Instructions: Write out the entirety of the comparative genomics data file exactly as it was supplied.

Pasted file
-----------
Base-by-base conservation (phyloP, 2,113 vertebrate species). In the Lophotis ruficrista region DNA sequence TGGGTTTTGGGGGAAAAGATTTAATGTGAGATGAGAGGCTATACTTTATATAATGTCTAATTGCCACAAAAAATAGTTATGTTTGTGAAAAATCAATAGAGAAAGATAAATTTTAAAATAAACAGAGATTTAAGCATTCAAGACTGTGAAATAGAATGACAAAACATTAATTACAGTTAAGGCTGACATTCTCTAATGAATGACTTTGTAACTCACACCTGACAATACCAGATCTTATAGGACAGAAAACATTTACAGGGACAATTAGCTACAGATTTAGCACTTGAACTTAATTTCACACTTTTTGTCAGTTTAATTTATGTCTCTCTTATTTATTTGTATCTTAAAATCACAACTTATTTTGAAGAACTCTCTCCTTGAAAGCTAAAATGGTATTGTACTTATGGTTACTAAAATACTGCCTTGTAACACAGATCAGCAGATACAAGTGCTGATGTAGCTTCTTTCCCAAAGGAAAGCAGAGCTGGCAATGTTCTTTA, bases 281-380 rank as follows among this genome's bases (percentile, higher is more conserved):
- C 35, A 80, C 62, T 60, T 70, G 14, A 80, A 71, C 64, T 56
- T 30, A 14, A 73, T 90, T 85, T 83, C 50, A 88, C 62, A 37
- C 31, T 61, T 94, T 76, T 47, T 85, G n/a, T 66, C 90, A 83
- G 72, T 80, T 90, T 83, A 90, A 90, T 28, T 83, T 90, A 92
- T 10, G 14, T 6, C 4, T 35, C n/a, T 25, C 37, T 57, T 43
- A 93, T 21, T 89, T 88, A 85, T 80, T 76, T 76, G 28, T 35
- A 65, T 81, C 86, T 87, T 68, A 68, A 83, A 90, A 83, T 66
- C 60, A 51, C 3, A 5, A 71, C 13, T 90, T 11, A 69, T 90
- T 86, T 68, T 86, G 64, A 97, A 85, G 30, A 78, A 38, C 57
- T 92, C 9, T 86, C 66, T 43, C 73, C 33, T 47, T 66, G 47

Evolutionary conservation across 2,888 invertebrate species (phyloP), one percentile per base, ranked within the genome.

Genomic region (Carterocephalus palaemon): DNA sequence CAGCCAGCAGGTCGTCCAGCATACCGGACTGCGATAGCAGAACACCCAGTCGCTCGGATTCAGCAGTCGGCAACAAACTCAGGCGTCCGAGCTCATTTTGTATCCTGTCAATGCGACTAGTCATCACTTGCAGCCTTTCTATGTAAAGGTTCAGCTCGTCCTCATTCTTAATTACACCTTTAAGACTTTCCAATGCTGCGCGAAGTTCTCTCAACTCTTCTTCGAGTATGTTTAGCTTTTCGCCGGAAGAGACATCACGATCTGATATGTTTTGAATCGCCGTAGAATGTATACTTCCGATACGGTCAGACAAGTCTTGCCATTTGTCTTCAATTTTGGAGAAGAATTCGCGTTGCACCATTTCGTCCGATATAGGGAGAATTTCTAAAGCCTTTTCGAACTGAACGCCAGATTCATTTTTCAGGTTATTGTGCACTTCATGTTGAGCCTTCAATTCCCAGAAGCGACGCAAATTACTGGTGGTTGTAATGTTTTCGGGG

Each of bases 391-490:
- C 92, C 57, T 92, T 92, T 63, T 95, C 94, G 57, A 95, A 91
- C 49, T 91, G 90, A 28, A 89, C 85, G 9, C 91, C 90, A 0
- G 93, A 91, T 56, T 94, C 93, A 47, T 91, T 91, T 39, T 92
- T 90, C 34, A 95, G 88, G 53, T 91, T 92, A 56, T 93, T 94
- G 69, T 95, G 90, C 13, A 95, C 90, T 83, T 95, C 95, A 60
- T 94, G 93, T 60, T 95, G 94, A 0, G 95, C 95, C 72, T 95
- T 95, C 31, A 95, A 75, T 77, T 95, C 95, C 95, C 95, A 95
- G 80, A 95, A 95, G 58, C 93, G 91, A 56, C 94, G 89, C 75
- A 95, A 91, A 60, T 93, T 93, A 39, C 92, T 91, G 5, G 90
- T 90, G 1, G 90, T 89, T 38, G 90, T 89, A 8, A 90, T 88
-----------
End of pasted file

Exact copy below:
Base-by-base conservation (phyloP, 2,113 vertebrate species). In the Lophotis ruficrista region DNA sequence TGGGTTTTGGGGGAAAAGATTTAATGTGAGATGAGAGGCTATACTTTATATAATGTCTAATTGCCACAAAAAATAGTTATGTTTGTGAAAAATCAATAGAGAAAGATAAATTTTAAAATAAACAGAGATTTAAGCATTCAAGACTGTGAAATAGAATGACAAAACATTAATTACAGTTAAGGCTGACATTCTCTAATGAATGACTTTGTAACTCACACCTGACAATACCAGATCTTATAGGACAGAAAACATTTACAGGGACAATTAGCTACAGATTTAGCACTTGAACTTAATTTCACACTTTTTGTCAGTTTAATTTATGTCTCTCTTATTTATTTGTATCTTAAAATCACAACTTATTTTGAAGAACTCTCTCCTTGAAAGCTAAAATGGTATTGTACTTATGGTTACTAAAATACTGCCTTGTAACACAGATCAGCAGATACAAGTGCTGATGTAGCTTCTTTCCCAAAGGAAAGCAGAGCTGGCAATGTTCTTTA, bases 281-380 rank as follows among this genome's bases (percentile, higher is more conserved):
- C 35, A 80, C 62, T 60, T 70, G 14, A 80, A 71, C 64, T 56
- T 30, A 14, A 73, T 90, T 85, T 83, C 50, A 88, C 62, A 37
- C 31, T 61, T 94, T 76, T 47, T 85, G n/a, T 66, C 90, A 83
- G 72, T 80, T 90, T 83, A 90, A 90, T 28, T 83, T 90, A 92
- T 10, G 14, T 6, C 4, T 35, C n/a, T 25, C 37, T 57, T 43
- A 93, T 21, T 89, T 88, A 85, T 80, T 76, T 76, G 28, T 35
- A 65, T 81, C 86, T 87, T 68, A 68, A 83, A 90, A 83, T 66
- C 60, A 51, C 3, A 5, A 71, C 13, T 90, T 11, A 69, T 90
- T 86, T 68, T 86, G 64, A 97, A 85, G 30, A 78, A 38, C 57
- T 92, C 9, T 86, C 66, T 43, C 73, C 33, T 47, T 66, G 47

Evolutionary conservation across 2,888 invertebrate species (phyloP), one percentile per base, ranked within the genome.

Genomic region (Carterocephalus palaemon): DNA sequence CAGCCAGCAGGTCGTCCAGCATACCGGACTGCGATAGCAGAACACCCAGTCGCTCGGATTCAGCAGTCGGCAACAAACTCAGGCGTCCGAGCTCATTTTGTATCCTGTCAATGCGACTAGTCATCACTTGCAGCCTTTCTATGTAAAGGTTCAGCTCGTCCTCATTCTTAATTACACCTTTAAGACTTTCCAATGCTGCGCGAAGTTCTCTCAACTCTTCTTCGAGTATGTTTAGCTTTTCGCCGGAAGAGACATCACGATCTGATATGTTTTGAATCGCCGTAGAATGTATACTTCCGATACGGTCAGACAAGTCTTGCCATTTGTCTTCAATTTTGGAGAAGAATTCGCGTTGCACCATTTCGTCCGATATAGGGAGAATTTCTAAAGCCTTTTCGAACTGAACGCCAGATTCATTTTTCAGGTTATTGTGCACTTCATGTTGAGCCTTCAATTCCCAGAAGCGACGCAAATTACTGGTGGTTGTAATGTTTTCGGGG

Each of bases 391-490:
- C 92, C 57, T 92, T 92, T 63, T 95, C 94, G 57, A 95, A 91
- C 49, T 91, G 90, A 28, A 89, C 85, G 9, C 91, C 90, A 0
- G 93, A 91, T 56, T 94, C 93, A 47, T 91, T 91, T 39, T 92
- T 90, C 34, A 95, G 88, G 53, T 91, T 92, A 56, T 93, T 94
- G 69, T 95, G 90, C 13, A 95, C 90, T 83, T 95, C 95, A 60
- T 94, G 93, T 60, T 95, G 94, A 0, G 95, C 95, C 72, T 95
- T 95, C 31, A 95, A 75, T 77, T 95, C 95, C 95, C 95, A 95
- G 80, A 95, A 95, G 58, C 93, G 91, A 56, C 94, G 89, C 75
- A 95, A 91, A 60, T 93, T 93, A 39, C 92, T 91, G 5, G 90
- T 90, G 1, G 90, T 89, T 38, G 90, T 89, A 8, A 90, T 88